Many people don’t seek legal assistance because they simply don’t know that they need legal help. They don’t realize they have a legal problem that has a legal solution. This education gap is where the access to justice issue begins, but isn’t where it should end. Can technology help improve access to justice?
Increased accessibility and technology that identifies and addresses legal problems are gradually reducing barriers to equal justice under the law for all. Yet, we have a long way to go. For instance, over 90 percent of Americans have a smartphone, yet only one percent have a legal services app.
“The legitimacy of the rule of law depends on equal justice,” said Chief Judge Merrick Garland of the United States Court of Appeals for the District of Columbia Circuit. “Equal justice depends on equal access. So, in the end, the rule of law depends on the thousands of men and women who do the extraordinary difficult work of providing legal services to those in need.”
Building a Bridge to Information and Justice
Experienced practitioners may forget that the legal system can be confusing and scary to navigate without an attorney. When faced with unknowns, many give up before even starting. The high number of default judgments across the country is one testament to such failed just relief.
Even if someone recognizes their problem has a legal solution, they may be too intimidated to pursue it. Luckily, many are exploring how to use technology to break down access to justice barriers.
At this year’s The Future is Now: Legal Services 2.019 conference, MJ Cartwright (@MJ_Cartwright), CEO of Court Innovations, will take the stage to discuss online dispute resolution (ODR). Cartwright will explain how ODR not only addresses impediments to access, but also increases the efficiency and effectiveness of our justice system. ODR is demystifying the court system for many and resolving disputes easily and comfortably online.
What tools are being used across the country to resolve tens of thousands of disputes without stepping foot in a courthouse? How will ODR impact your organization and alter various areas of the legal practice?
Creating Access, from Research to Practice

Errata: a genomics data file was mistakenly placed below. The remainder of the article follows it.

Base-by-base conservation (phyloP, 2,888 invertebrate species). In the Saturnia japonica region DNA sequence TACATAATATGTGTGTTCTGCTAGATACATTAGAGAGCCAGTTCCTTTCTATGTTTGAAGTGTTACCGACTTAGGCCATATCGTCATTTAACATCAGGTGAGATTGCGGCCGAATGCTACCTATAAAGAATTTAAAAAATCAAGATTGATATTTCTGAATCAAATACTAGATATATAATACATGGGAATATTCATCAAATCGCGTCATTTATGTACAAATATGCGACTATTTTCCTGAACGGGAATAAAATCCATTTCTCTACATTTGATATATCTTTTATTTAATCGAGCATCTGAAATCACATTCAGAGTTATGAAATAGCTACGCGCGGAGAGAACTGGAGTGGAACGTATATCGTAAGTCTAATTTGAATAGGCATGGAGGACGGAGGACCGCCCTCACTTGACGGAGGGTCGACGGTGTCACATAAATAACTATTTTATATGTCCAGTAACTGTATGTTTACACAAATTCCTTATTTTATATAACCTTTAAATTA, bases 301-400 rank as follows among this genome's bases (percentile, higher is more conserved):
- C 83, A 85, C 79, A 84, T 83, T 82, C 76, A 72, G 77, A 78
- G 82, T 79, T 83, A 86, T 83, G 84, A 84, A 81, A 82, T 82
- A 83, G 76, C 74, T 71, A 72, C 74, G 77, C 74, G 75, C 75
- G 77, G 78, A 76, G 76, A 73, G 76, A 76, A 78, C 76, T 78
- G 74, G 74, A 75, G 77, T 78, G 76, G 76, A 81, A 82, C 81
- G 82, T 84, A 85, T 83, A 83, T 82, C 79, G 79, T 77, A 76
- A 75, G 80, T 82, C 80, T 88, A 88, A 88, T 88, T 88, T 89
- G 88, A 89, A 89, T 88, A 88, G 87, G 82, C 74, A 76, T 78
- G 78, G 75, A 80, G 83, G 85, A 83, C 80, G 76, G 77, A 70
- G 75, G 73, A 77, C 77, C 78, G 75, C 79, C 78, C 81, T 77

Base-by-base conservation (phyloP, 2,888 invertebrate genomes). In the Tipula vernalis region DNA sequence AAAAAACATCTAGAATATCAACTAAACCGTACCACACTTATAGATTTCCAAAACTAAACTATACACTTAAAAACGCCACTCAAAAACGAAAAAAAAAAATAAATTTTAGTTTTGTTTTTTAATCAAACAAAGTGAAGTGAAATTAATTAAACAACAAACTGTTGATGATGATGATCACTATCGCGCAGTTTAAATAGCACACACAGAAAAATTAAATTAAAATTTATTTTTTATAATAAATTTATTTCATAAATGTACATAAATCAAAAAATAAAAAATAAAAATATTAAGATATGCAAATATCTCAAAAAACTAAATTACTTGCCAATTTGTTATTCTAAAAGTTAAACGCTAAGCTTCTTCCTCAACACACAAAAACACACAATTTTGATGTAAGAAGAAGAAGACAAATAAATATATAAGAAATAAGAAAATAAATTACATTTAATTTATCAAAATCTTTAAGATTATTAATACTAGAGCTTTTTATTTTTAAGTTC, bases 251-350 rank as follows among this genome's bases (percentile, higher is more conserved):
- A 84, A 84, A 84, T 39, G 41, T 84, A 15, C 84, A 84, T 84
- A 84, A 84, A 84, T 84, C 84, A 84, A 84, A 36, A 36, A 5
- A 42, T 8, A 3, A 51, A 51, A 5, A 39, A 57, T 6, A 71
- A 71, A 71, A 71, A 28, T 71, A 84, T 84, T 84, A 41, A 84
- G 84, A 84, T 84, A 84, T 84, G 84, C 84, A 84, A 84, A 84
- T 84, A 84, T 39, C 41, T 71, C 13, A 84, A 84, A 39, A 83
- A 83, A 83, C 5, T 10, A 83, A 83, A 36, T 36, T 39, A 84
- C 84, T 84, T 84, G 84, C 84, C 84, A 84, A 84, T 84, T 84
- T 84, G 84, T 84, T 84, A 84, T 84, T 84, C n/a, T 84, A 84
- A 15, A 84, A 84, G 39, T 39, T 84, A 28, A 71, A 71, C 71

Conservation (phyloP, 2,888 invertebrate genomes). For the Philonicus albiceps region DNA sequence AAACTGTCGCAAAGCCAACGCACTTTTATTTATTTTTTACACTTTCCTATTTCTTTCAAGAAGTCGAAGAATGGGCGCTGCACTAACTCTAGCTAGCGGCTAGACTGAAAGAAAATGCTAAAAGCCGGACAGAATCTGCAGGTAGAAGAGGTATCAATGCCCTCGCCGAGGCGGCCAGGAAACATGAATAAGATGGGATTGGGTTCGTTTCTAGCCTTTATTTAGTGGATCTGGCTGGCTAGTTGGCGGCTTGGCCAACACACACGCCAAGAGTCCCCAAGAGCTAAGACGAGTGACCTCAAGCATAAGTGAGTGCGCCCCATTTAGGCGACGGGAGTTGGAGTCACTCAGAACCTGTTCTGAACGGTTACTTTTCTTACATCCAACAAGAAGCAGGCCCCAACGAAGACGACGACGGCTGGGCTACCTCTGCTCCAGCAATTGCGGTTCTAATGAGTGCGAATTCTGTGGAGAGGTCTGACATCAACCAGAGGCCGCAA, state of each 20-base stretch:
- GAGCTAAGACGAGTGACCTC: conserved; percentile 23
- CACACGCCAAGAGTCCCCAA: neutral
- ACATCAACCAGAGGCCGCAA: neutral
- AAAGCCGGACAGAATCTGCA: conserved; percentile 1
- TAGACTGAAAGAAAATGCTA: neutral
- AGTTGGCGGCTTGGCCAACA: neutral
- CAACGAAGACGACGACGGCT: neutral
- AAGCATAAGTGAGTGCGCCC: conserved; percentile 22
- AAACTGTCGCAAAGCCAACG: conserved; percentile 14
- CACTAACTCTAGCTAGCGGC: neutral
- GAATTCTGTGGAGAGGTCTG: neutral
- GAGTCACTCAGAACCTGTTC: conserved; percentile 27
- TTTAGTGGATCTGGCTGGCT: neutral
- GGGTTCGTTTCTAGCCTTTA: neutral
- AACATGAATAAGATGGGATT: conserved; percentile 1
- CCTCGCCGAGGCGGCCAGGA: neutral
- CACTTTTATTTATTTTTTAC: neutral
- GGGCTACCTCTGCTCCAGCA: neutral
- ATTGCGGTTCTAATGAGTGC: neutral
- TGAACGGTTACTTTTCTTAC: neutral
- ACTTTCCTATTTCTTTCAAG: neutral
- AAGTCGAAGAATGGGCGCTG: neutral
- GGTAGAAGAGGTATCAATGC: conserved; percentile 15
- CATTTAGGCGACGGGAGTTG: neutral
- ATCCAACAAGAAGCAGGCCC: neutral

As we consider evolving to meet the demands of a changing legal landscape, the profession needs data to inform decision-making.
April Faith-Slaker (@AFaithSlaker), Associate Director of Research Innovations at Harvard Law School’s Access to Justice Lab, will address data’s role in this evolution at The Future is Now. Faith-Slaker will discuss how empirical research can drive interventions to increase effective legal assistance in a system with limited resources.
In previous years, speakers at The Future Is Now have emphasized the power and even ethical requirement (!) for lawyers to collect and analyze data. Faith-Slaker will continue that journey. She’ll explore how evidence-based decision-making (EBDM) in the legal world can serve our justice system in the criminal and civil arenas, from policy making to the delivery of legal services.
“The way the [legal] system was designed versus how it plays out is very different. How do we correct that?” Faith-Slaker asks. She turns to data to answer questions of client need and to determine what services can meet those needs. This is especially relevant to small and solo practitioners serving the majority of clients with legal problems.
Technology and Access to Justice
The Future is Now: Legal Services 2.019 will address where technology fits in solving the access to justice problem on Thursday, May 16, from 10 a.m. – 5 p.m. at Venue SIX10 (610 S. Michigan Ave.) in Chicago. The conference qualifies for five hours of professional responsibility CLE, including 0.5 hours of diversity and inclusion CLE.
Seating is limited. Register before we reach capacity!
How are you using technology to improve access to justice?